A HISTORIAN believes he has found spiritual symbolism in a long-lost burial ground.

While researching the history of the Ayresome Cemetery, a vast graveyard now buried under an urban park and playground in Middlesbrough, Steve Waller discovered the layout of the site, which he believes held hidden meanings.

He started by intricately recreating plans of the old cemetery in Linthorpe Road, and ended up discovering what could be symbolism encrypted in the unusual design.

Mr Waller, who is now campaigning for a Blue Plaque to mark one of Middlesbrough’s biggest secrets, said: “Apart from the history of the graveyard, my biggest kick has been finding this symbolism, especially the shape of the Holy Grail.”

After blowing the dust from early archive documents, he discovered that 11,000 bodies lay beneath Ayresome Gardens, a park surrounded by a main road and terraced houses, and he painstakingly recreated a huge plan of its layout.

Founded in 1854 to cope with the sudden expansion of the town, it was Middlesbrough’s first purpose-built graveyard and designed at a time when religious and cultural symbolism in architecture was rife.

“The artwork they used in the design was incredible,” said Mr Waller, of Middlesbrough.

“I think it took about five years to produce it. It might be that Middlesbrough was emerging as the Infant Hercules and as they had a bit of money they wanted to show it off.”

He said that, unlike the uniformity of most graveyards which are organised in simple columns and rows, the twists and turns in Ayresome Cemetery hide special meanings.

Mr Waller believes he can put his finger on shapes that include butterfly or angel wings, the letters AD, ancient gods of the Underworld, and right in the middle, the Holy Grail.

Funerals were still taking place at Ayresome halfway through the 20th Century – 84-year-old Florence Gjers was buried in 1950.

Hers was the final grave of more than 4,100 to be sealed, some vaulted, each large enough to hold three bodies.

Whole families would have bought up neighbouring plots to secure their final resting place – years before they drew their last breath.

Paupers, beggars, the mentally insane and the diseased share the cemetery with the great and the good of Middlesbrough past, such as merchants, entrepreneurs, MPs and town founders. Today there is no trace of any of them.

Mr Waller has also discovered that dozens of cholera victims lie just feet below a basketball court. And a car park beside a neighbouring building covers the graves of 14 children.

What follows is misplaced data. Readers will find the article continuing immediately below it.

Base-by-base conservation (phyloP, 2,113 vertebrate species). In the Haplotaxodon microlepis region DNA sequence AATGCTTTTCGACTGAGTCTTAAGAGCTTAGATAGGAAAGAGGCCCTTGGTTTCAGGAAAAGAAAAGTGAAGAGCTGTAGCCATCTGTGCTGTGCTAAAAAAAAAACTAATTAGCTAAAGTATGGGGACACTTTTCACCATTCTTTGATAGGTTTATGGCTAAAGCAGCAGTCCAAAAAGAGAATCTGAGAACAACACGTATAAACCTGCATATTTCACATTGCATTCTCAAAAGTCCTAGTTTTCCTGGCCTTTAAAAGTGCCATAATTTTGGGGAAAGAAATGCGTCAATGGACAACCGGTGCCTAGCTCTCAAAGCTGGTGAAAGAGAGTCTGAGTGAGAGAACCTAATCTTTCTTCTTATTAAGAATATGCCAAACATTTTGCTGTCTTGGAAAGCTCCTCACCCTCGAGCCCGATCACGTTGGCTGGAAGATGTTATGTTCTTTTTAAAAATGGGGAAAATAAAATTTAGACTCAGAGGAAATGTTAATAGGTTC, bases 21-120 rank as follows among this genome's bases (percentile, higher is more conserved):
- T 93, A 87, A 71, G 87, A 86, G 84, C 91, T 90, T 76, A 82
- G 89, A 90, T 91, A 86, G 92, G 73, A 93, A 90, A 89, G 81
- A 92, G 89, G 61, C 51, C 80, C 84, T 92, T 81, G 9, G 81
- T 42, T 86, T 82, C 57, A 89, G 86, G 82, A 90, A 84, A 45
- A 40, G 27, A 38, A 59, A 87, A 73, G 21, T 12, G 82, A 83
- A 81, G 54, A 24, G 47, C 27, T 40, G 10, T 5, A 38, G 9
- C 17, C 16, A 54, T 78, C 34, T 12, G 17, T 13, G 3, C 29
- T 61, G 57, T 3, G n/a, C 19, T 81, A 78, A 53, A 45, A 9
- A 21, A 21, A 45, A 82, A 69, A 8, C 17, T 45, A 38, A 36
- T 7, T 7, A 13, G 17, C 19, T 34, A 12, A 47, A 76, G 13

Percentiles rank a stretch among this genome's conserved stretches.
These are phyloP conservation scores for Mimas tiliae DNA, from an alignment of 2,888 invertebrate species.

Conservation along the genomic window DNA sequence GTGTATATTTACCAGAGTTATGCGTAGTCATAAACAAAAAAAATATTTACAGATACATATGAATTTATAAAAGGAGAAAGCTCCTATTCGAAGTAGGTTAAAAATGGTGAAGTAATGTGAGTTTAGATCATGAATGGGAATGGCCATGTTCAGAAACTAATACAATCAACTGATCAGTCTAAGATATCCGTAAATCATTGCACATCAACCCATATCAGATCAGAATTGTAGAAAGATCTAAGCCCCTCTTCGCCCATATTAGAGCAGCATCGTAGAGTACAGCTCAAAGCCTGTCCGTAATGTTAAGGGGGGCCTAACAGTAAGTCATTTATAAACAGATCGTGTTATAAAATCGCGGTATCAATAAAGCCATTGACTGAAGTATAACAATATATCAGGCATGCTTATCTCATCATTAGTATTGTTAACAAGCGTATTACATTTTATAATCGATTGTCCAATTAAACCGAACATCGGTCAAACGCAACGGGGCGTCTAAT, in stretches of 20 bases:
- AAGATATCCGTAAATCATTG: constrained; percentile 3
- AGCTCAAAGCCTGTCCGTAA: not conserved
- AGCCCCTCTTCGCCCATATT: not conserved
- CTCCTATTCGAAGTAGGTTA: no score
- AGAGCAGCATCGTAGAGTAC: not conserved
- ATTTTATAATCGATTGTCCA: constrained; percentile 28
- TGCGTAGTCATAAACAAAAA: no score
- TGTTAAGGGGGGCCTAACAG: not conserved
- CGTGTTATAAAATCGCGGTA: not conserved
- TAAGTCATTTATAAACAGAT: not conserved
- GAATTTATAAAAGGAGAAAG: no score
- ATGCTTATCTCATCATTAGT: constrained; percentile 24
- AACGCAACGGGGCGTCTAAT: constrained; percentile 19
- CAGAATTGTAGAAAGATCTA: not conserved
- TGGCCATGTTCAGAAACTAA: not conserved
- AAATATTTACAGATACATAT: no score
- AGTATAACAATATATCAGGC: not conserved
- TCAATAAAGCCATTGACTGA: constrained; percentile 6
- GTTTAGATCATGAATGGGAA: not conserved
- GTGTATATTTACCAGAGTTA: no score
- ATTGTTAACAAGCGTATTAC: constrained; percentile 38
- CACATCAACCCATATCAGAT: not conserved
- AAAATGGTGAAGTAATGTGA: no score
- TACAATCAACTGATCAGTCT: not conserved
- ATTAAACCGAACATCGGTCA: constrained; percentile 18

“The Sixties came along and all our lovely old buildings were bulldozed,” he said.

“This cemetery was probably the last thing on their minds.

“But there must be a hell of a lot of people descended from these people in Middlesbrough who don’t know anything about it.”

More than a century of history, including the yard’s two neo-classical-style chapels and all its paths, was simply swept aside when Ayresome Cemetery was decommissioned in 1962.

Many of the headstones were propped up against the walls for a few years as officials talked about preserving them.

Then in 1978, they were taken away and smashed up.

Today there’s nothing to mark the role the graveyard played in the lives of generations of Teessiders – or the town-sized population of bodies below its surface.

But Mr Waller wants to change all that. Not only has his colourful, intricate map, first sketched on three sheets of wallpaper, brought the place to life again after months of hard work, but now he wants an historic blue plaque to mark where the cemetery was.

“It’s part of our social history,”

he said. “It’s just unique.”

Ann Thirsk, acting senior assistant archivist at Teesside Archives, which acted as a hub for Mr Waller’s research, agreed: “I do think it deserves a Blue Plaque.

“It’s going to create big interest.

I’ve never seen anything like it.

“It’s unique because of its style of design. There’s a reason they designed it like this.

“It’s quite a mystery. We think there is some kind of symbolism in there from the architect. I think it should be known to the town. It was so nearly, nearly lost.”

■ A catalogue is being put together to identify each grave and Mr Waller’s map will be reproduced for visitors. Anybody who believes they may have relatives in the cemetery is asked to contact Teesside Archives in Middlesbrough’s Exchange Square on 01642- 248321.

Whose remains lie under Ayresome Gardens...

Among the 11,000 bodies are:

● Edward Saggerson, Chief Constable of Middlesbrough Police for 23 years, who went “insane” and died in North Yorkshire Lunatic Asylum, York.

● Sir Hugh Gilzean Reid, politician and founder of the Evening Gazette newspaper, helped introduce free education for everyone under the age of 13.

● The children of Middlesbrough’s founding fathers, Henry Bolckow and John Vaughn.

● Members of the Collingwood family – a wellknown Middlesbrough jewellers.

● John Gjiers, a Swedishborn ironmaker who settled in Middlesbrough and pioneered blast furnace design.